This was my plan – I had a short list of 1) authors I would like to read more of, 2) one specific title, 3) some selections from children’s books at whatever level appealed to me, and 4) surprise me! Oh, and with a peek, of course, in the metaphysical section. How did I make out? Like a bandit.

In the 1) section, I found something by Sue Monk Kidd, Firstlight, Barbara Kingsolver, The Bean Trees, and Anna Quindlen,  A Short Guide to A Happy Life. Check! In 2), I found A Thousand Splendid Suns by Khaled Hosseini, (which will take me a bit to get to, as I am still kind of blown out from The Kite Runner.) Check! In the 3) group – who could go wrong with another Jerry Spinelli book, (Maniac Magee), and one I saw as a movie when I want something light, The Sisterhood of the Traveling Pants. Check! In 4), I picked up a a book by Eckhart Tolle, A New Earth, an author recommended to me by a fellow writer.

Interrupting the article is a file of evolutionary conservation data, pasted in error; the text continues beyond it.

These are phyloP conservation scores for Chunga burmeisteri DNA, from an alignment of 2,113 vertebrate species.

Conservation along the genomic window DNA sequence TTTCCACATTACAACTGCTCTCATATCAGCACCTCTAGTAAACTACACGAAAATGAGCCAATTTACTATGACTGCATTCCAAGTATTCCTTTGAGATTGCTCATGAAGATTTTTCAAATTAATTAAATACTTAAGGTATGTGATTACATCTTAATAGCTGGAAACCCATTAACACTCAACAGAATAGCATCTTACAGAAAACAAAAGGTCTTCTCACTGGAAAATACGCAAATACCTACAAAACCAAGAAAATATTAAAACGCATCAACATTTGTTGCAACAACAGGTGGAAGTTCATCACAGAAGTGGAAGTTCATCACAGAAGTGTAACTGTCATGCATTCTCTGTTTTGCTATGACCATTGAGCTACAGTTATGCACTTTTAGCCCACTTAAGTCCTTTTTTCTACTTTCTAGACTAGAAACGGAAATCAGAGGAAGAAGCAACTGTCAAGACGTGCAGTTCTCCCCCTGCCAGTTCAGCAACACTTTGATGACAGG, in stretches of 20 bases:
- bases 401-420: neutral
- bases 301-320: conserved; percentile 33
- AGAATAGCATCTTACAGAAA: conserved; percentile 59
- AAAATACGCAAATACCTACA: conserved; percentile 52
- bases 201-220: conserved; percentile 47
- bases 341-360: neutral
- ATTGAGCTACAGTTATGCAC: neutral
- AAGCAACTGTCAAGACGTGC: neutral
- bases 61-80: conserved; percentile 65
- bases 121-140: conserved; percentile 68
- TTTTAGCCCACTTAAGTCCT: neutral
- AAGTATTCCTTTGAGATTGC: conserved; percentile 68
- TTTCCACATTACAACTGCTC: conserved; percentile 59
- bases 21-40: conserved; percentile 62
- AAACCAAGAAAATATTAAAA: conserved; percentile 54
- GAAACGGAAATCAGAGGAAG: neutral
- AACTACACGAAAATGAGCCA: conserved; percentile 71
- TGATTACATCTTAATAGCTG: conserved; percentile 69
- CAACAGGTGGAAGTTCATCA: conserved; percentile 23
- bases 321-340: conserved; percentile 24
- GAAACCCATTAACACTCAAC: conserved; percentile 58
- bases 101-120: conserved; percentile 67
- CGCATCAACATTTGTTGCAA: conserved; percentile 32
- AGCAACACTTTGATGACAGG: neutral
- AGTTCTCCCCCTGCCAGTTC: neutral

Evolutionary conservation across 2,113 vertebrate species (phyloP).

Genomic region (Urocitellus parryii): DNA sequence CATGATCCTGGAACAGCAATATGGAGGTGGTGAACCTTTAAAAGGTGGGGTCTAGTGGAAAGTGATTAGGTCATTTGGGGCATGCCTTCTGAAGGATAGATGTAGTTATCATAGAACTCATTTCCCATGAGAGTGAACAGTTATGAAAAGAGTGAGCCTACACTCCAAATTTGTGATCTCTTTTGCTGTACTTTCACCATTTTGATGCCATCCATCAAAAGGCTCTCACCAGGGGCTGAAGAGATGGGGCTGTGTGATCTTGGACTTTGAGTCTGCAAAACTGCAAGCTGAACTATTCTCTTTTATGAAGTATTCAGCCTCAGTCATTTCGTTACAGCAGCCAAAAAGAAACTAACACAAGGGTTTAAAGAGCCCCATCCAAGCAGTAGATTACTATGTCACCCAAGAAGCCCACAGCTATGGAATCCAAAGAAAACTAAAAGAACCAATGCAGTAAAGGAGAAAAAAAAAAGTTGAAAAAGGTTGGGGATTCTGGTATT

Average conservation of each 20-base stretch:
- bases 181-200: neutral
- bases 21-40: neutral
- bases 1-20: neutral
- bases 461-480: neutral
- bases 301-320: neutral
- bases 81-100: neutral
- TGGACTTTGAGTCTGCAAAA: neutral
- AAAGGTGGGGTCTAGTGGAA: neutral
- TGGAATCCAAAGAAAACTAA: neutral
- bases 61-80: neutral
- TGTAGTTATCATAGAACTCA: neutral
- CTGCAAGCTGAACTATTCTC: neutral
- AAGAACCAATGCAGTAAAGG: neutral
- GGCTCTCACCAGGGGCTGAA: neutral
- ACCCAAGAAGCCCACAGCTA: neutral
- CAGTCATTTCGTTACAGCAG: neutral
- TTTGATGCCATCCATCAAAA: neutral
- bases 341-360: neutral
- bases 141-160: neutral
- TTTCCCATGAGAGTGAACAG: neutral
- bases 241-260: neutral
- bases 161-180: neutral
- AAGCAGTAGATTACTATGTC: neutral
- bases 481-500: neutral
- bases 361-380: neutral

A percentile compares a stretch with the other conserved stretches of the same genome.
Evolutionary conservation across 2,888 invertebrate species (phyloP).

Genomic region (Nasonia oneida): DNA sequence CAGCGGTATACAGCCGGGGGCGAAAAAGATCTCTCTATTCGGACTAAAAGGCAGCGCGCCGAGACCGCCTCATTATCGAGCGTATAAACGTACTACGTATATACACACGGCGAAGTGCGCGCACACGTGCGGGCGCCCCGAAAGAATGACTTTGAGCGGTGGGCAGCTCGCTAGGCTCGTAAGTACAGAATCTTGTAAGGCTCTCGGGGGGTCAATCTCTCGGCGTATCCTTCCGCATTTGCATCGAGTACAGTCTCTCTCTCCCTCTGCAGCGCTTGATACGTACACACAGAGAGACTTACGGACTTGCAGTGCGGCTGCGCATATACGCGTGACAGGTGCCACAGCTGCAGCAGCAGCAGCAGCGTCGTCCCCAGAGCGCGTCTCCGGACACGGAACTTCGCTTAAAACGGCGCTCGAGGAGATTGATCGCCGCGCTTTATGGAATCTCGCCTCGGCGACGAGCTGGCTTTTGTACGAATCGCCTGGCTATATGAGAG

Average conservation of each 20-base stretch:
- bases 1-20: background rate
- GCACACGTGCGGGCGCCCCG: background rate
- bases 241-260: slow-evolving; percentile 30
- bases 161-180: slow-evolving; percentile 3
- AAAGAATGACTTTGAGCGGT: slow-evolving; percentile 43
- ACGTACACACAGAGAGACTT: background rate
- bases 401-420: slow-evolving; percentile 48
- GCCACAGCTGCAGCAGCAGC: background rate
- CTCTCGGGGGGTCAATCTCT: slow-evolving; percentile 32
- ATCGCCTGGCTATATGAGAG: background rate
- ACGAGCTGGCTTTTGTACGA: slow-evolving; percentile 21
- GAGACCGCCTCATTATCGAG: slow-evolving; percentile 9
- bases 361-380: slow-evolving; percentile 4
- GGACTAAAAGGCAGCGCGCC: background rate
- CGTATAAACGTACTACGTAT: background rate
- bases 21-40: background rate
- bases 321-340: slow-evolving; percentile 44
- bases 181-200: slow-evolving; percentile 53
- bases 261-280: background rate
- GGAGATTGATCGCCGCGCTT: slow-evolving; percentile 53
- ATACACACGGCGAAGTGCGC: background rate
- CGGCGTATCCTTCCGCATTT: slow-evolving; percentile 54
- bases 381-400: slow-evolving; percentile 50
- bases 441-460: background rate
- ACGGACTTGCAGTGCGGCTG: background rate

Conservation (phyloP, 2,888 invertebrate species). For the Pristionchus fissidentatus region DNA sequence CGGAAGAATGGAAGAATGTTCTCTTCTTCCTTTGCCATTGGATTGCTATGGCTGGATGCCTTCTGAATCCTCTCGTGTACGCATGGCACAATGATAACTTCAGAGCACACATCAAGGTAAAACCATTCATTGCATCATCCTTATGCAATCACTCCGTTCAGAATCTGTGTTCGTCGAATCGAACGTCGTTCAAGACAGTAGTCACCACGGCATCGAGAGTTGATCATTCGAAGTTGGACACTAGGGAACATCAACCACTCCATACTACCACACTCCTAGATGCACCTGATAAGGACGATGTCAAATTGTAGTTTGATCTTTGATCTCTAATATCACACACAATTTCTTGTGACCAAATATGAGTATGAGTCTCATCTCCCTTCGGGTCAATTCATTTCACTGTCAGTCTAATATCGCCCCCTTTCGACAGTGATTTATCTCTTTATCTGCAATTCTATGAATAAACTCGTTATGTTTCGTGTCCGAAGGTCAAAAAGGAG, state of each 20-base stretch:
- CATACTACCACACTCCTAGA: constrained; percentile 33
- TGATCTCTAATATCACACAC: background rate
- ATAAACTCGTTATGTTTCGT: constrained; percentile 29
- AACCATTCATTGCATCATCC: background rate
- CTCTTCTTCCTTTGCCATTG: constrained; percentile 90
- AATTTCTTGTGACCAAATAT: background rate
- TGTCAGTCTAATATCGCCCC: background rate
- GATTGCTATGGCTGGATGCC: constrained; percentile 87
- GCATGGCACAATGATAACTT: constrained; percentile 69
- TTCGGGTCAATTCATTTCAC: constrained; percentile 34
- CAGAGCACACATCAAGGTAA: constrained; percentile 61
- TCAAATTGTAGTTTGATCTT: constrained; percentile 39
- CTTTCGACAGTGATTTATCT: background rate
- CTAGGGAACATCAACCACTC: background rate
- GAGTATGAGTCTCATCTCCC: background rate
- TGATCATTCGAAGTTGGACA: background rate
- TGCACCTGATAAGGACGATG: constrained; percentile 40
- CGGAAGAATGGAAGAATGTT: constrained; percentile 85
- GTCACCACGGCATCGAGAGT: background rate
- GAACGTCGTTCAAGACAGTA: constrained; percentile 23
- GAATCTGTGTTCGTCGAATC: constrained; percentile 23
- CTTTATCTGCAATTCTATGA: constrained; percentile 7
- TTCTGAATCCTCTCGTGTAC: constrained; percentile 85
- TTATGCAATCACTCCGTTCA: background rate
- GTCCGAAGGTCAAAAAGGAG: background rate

But the main armory, which is crowded with novels of every kind – including best sellers, best-selling authors, mysteries, science fiction, romance, and books made into movies – is where I really found the most, my 3) section.  Some of these are by authors I’m totally unfamiliar with, but the book jackets sold the books; others, I knew of the author or the book and wanted to broaden my reading experience.